Other galleries take up the British countryside topics of flora, fauna, ponds, and streams. Each object merits close attention. There is a splendid 3-D flower, a teaching tool made by Robert Brendel, who sold them across Europe from the 1860s through 1890s; Fairman hunted this one down in an Amsterdam store. There is a cabinet full of manipulated and cut paper, including Dizzy Pragnell’s 2013 creations of tiny books that open to reveal vegetable
leaves made of paper she has dried and smashed to look like translucent papyrus. “She’s an artist I met last
October, when I thought we had the exhibition done,” laughs Fairman. “But I added her.”
There are fascinating 19th-century “commonplace books,” highly personal records of one individual’s experiences,
observations, and creativity that might include the description of a walk, a pressed flower, a poem.
Equally personal is the Scottish artist Helen Douglas’s mesmerizing photograph file called The Pond at Deuchar (2013); in this show, it is digital images stitched together to form what Douglas calls an e-scroll, recording the water in all its life and moods and lights. (A version of the e-scroll has been printed in a limited edition on 14-meter-long pieces of paper as an affordable artist’s book.)
To complete the evocation of the British countryside, visitors can listen to BBC recordings of birdsong, including a poignant one of nightingales made in 1943. By mistake, it includes the drone of Lancaster bombers heading off on a mission. (For security reasons, this tape was never broadcast.)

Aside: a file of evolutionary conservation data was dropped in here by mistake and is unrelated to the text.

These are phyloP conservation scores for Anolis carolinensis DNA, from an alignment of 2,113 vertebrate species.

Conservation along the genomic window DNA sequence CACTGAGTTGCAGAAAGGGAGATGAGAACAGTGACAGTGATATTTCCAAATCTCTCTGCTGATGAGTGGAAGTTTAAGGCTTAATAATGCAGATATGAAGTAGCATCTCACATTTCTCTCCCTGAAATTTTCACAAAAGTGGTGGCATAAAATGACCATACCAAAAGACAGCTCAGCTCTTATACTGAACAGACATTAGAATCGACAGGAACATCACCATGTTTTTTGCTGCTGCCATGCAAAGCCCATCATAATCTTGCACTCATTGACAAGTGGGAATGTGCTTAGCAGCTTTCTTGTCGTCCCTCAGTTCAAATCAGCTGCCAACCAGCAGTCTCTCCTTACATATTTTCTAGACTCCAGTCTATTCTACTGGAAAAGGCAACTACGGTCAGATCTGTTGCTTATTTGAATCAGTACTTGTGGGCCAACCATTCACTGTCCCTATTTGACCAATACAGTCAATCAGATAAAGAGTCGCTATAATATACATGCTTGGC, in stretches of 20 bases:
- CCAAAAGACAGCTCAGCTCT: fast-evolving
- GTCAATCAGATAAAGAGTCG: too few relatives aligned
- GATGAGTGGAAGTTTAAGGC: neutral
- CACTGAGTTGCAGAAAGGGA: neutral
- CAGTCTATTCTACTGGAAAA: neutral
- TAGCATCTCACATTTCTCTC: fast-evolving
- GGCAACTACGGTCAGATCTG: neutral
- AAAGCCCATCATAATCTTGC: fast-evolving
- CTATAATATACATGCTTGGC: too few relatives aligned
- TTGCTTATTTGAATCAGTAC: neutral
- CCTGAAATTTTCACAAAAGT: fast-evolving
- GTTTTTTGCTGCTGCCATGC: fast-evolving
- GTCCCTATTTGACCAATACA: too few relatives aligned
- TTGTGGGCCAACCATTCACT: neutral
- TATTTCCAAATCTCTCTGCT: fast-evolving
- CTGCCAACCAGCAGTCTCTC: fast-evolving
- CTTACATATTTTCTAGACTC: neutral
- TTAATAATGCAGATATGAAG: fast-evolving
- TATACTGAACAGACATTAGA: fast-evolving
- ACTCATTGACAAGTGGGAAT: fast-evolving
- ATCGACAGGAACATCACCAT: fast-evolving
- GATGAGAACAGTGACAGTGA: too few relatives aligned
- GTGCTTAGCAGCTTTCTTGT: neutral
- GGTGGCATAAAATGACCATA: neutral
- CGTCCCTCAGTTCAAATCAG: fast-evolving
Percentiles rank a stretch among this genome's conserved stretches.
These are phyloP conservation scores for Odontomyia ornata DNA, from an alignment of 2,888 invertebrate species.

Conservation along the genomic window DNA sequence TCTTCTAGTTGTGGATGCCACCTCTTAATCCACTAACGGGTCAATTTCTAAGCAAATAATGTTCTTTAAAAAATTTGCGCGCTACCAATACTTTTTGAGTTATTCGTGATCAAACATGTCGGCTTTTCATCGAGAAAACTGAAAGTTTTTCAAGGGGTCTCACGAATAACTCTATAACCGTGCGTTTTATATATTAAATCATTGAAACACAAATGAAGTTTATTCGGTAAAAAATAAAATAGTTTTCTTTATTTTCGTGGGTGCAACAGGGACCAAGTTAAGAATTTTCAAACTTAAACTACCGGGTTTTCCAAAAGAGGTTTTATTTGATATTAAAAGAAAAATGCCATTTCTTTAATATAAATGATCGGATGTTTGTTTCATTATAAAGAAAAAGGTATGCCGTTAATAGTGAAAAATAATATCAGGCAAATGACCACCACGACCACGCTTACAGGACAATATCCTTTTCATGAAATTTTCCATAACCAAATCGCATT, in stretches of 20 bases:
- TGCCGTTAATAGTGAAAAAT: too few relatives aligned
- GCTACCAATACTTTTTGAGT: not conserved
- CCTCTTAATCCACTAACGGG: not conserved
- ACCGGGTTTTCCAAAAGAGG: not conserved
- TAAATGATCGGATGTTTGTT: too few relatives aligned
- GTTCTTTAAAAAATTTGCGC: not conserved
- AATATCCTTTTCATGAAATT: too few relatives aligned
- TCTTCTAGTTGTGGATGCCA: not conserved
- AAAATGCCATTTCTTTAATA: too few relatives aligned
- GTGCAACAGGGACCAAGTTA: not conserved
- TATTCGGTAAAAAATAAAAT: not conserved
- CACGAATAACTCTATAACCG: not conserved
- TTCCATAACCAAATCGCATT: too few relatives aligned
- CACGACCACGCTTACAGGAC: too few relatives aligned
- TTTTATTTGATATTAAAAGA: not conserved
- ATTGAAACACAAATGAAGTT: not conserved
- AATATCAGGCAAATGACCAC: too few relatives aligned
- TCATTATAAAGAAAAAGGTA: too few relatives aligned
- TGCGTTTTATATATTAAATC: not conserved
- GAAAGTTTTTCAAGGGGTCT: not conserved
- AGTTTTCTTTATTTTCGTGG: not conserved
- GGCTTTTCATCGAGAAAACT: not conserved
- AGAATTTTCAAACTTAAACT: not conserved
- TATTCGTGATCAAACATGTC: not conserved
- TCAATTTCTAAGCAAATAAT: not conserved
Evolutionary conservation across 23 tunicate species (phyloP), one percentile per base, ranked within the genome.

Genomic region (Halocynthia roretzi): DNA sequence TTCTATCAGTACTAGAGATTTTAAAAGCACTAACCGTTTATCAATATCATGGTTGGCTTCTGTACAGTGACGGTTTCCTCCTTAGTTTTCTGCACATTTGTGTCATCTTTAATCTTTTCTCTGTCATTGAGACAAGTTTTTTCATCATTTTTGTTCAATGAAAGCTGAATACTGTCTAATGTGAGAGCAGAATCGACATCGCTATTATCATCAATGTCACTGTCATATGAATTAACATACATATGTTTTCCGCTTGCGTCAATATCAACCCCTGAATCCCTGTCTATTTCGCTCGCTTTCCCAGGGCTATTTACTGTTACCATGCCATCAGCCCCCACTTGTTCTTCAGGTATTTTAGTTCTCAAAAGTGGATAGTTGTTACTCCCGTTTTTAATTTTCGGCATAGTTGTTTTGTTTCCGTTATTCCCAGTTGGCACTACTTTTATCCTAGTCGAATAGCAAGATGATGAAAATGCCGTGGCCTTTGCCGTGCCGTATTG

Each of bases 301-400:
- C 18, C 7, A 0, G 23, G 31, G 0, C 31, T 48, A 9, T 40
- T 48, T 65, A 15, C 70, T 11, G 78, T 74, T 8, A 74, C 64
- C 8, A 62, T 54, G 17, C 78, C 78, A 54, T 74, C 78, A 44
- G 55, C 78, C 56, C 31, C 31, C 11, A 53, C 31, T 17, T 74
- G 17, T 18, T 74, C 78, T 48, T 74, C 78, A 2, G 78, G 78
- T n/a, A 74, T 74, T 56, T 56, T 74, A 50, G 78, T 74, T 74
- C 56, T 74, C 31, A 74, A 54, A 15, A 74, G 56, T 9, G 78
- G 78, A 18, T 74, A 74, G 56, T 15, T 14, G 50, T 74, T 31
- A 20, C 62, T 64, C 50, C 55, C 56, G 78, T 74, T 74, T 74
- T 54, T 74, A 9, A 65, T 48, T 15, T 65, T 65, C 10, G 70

WHEN ONE TALENT DRAWS FROM ANOTHER
The exhibition’s final gallery opens out to convey the sensation of taking a walk. It is devoted to the work of one
artist, Eileen Hogan, whose studio is in Kensington, London. She takes her inspiration from Little Sparta, the 22-acre garden of the Scottish poet, artist, and gardener Ian Hamilton Finlay (1925-2006), which lies about 20 miles south of Edinburgh.
“I went to Sparta in 1997 by accident,” Hogan recalls, “to pick up a friend recording Ian for the British Library’s artists’ lives project. He lived in a grotty cottage,” she laughs. “He and his wife, Sue, began the garden in 1966, carving it out of the Pentland Hills.” She pauses, then adds thoughtfully, “I’m not a green-spaces person. I live in central London and paint the urban environment. I had no idea this would become my subject matter for 15 years, or what it would do to me.”